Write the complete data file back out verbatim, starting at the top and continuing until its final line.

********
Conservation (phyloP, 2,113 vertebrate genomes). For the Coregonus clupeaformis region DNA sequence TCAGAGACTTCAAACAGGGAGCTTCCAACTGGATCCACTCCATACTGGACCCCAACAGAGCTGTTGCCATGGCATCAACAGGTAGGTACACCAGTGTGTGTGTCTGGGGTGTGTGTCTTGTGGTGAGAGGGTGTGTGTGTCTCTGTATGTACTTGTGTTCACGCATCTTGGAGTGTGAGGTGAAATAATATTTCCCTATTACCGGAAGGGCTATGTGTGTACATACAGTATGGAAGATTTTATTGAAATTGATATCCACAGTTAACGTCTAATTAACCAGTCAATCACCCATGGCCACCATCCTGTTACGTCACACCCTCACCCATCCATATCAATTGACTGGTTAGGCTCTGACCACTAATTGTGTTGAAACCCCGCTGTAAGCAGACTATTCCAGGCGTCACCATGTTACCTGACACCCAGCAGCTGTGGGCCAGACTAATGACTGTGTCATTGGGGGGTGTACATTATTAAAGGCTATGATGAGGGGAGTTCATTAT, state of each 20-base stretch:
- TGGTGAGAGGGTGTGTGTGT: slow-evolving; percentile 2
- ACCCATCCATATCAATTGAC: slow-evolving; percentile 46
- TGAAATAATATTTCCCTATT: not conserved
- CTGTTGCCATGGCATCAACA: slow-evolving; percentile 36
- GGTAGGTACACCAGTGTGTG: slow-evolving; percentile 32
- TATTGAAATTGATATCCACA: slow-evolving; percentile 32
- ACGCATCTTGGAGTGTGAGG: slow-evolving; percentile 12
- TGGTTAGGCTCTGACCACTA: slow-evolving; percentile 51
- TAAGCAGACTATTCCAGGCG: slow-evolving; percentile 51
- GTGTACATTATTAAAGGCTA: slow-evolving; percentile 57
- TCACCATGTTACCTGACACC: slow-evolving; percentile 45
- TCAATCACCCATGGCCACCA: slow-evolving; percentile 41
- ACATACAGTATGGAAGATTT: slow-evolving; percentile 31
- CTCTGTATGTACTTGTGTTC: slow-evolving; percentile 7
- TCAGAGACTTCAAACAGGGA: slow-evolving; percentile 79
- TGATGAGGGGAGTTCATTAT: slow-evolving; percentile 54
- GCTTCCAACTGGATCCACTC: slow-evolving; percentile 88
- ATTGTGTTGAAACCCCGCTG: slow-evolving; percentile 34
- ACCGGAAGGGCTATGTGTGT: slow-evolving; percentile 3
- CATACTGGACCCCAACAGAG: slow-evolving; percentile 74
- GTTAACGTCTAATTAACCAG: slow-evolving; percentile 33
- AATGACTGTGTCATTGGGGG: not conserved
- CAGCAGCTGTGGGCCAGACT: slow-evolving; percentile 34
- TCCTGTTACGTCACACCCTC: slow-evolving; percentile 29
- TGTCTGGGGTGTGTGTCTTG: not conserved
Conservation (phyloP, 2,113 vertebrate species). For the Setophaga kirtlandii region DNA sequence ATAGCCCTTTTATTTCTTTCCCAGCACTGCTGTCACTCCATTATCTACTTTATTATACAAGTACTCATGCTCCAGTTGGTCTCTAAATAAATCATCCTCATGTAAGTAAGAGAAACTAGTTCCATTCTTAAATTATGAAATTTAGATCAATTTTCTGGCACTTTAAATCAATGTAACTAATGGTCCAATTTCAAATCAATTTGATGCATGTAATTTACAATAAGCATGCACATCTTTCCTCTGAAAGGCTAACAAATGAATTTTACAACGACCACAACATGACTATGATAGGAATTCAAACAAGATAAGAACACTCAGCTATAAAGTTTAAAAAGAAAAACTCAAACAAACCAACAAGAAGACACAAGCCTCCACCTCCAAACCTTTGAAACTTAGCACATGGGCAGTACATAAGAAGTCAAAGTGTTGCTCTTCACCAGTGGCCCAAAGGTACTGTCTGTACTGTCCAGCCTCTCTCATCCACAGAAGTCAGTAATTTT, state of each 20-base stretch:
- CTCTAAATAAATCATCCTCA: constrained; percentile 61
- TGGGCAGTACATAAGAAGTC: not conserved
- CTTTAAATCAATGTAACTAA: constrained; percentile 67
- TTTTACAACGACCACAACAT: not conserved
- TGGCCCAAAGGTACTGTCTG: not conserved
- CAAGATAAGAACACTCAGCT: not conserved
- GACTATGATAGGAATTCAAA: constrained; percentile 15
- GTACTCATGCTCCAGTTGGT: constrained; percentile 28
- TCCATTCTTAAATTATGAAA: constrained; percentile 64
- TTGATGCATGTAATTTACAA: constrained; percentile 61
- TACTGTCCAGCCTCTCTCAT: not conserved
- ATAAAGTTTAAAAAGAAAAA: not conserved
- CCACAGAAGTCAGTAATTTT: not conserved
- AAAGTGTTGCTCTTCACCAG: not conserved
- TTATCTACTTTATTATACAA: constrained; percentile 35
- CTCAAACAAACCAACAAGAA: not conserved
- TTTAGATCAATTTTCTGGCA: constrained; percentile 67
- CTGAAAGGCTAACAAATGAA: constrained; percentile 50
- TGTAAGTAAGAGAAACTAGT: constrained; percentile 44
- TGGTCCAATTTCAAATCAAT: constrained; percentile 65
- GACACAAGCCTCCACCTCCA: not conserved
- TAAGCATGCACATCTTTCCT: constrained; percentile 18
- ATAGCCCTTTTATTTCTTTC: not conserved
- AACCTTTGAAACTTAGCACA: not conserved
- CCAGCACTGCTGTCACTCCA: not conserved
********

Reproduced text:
Conservation (phyloP, 2,113 vertebrate genomes). For the Coregonus clupeaformis region DNA sequence TCAGAGACTTCAAACAGGGAGCTTCCAACTGGATCCACTCCATACTGGACCCCAACAGAGCTGTTGCCATGGCATCAACAGGTAGGTACACCAGTGTGTGTGTCTGGGGTGTGTGTCTTGTGGTGAGAGGGTGTGTGTGTCTCTGTATGTACTTGTGTTCACGCATCTTGGAGTGTGAGGTGAAATAATATTTCCCTATTACCGGAAGGGCTATGTGTGTACATACAGTATGGAAGATTTTATTGAAATTGATATCCACAGTTAACGTCTAATTAACCAGTCAATCACCCATGGCCACCATCCTGTTACGTCACACCCTCACCCATCCATATCAATTGACTGGTTAGGCTCTGACCACTAATTGTGTTGAAACCCCGCTGTAAGCAGACTATTCCAGGCGTCACCATGTTACCTGACACCCAGCAGCTGTGGGCCAGACTAATGACTGTGTCATTGGGGGGTGTACATTATTAAAGGCTATGATGAGGGGAGTTCATTAT, state of each 20-base stretch:
- TGGTGAGAGGGTGTGTGTGT: slow-evolving; percentile 2
- ACCCATCCATATCAATTGAC: slow-evolving; percentile 46
- TGAAATAATATTTCCCTATT: not conserved
- CTGTTGCCATGGCATCAACA: slow-evolving; percentile 36
- GGTAGGTACACCAGTGTGTG: slow-evolving; percentile 32
- TATTGAAATTGATATCCACA: slow-evolving; percentile 32
- ACGCATCTTGGAGTGTGAGG: slow-evolving; percentile 12
- TGGTTAGGCTCTGACCACTA: slow-evolving; percentile 51
- TAAGCAGACTATTCCAGGCG: slow-evolving; percentile 51
- GTGTACATTATTAAAGGCTA: slow-evolving; percentile 57
- TCACCATGTTACCTGACACC: slow-evolving; percentile 45
- TCAATCACCCATGGCCACCA: slow-evolving; percentile 41
- ACATACAGTATGGAAGATTT: slow-evolving; percentile 31
- CTCTGTATGTACTTGTGTTC: slow-evolving; percentile 7
- TCAGAGACTTCAAACAGGGA: slow-evolving; percentile 79
- TGATGAGGGGAGTTCATTAT: slow-evolving; percentile 54
- GCTTCCAACTGGATCCACTC: slow-evolving; percentile 88
- ATTGTGTTGAAACCCCGCTG: slow-evolving; percentile 34
- ACCGGAAGGGCTATGTGTGT: slow-evolving; percentile 3
- CATACTGGACCCCAACAGAG: slow-evolving; percentile 74
- GTTAACGTCTAATTAACCAG: slow-evolving; percentile 33
- AATGACTGTGTCATTGGGGG: not conserved
- CAGCAGCTGTGGGCCAGACT: slow-evolving; percentile 34
- TCCTGTTACGTCACACCCTC: slow-evolving; percentile 29
- TGTCTGGGGTGTGTGTCTTG: not conserved
Conservation (phyloP, 2,113 vertebrate species). For the Setophaga kirtlandii region DNA sequence ATAGCCCTTTTATTTCTTTCCCAGCACTGCTGTCACTCCATTATCTACTTTATTATACAAGTACTCATGCTCCAGTTGGTCTCTAAATAAATCATCCTCATGTAAGTAAGAGAAACTAGTTCCATTCTTAAATTATGAAATTTAGATCAATTTTCTGGCACTTTAAATCAATGTAACTAATGGTCCAATTTCAAATCAATTTGATGCATGTAATTTACAATAAGCATGCACATCTTTCCTCTGAAAGGCTAACAAATGAATTTTACAACGACCACAACATGACTATGATAGGAATTCAAACAAGATAAGAACACTCAGCTATAAAGTTTAAAAAGAAAAACTCAAACAAACCAACAAGAAGACACAAGCCTCCACCTCCAAACCTTTGAAACTTAGCACATGGGCAGTACATAAGAAGTCAAAGTGTTGCTCTTCACCAGTGGCCCAAAGGTACTGTCTGTACTGTCCAGCCTCTCTCATCCACAGAAGTCAGTAATTTT, state of each 20-base stretch:
- CTCTAAATAAATCATCCTCA: constrained; percentile 61
- TGGGCAGTACATAAGAAGTC: not conserved
- CTTTAAATCAATGTAACTAA: constrained; percentile 67
- TTTTACAACGACCACAACAT: not conserved
- TGGCCCAAAGGTACTGTCTG: not conserved
- CAAGATAAGAACACTCAGCT: not conserved
- GACTATGATAGGAATTCAAA: constrained; percentile 15
- GTACTCATGCTCCAGTTGGT: constrained; percentile 28
- TCCATTCTTAAATTATGAAA: constrained; percentile 64
- TTGATGCATGTAATTTACAA: constrained; percentile 61
- TACTGTCCAGCCTCTCTCAT: not conserved
- ATAAAGTTTAAAAAGAAAAA: not conserved
- CCACAGAAGTCAGTAATTTT: not conserved
- AAAGTGTTGCTCTTCACCAG: not conserved
- TTATCTACTTTATTATACAA: constrained; percentile 35
- CTCAAACAAACCAACAAGAA: not conserved
- TTTAGATCAATTTTCTGGCA: constrained; percentile 67
- CTGAAAGGCTAACAAATGAA: constrained; percentile 50
- TGTAAGTAAGAGAAACTAGT: constrained; percentile 44
- TGGTCCAATTTCAAATCAAT: constrained; percentile 65
- GACACAAGCCTCCACCTCCA: not conserved
- TAAGCATGCACATCTTTCCT: constrained; percentile 18
- ATAGCCCTTTTATTTCTTTC: not conserved
- AACCTTTGAAACTTAGCACA: not conserved
- CCAGCACTGCTGTCACTCCA: not conserved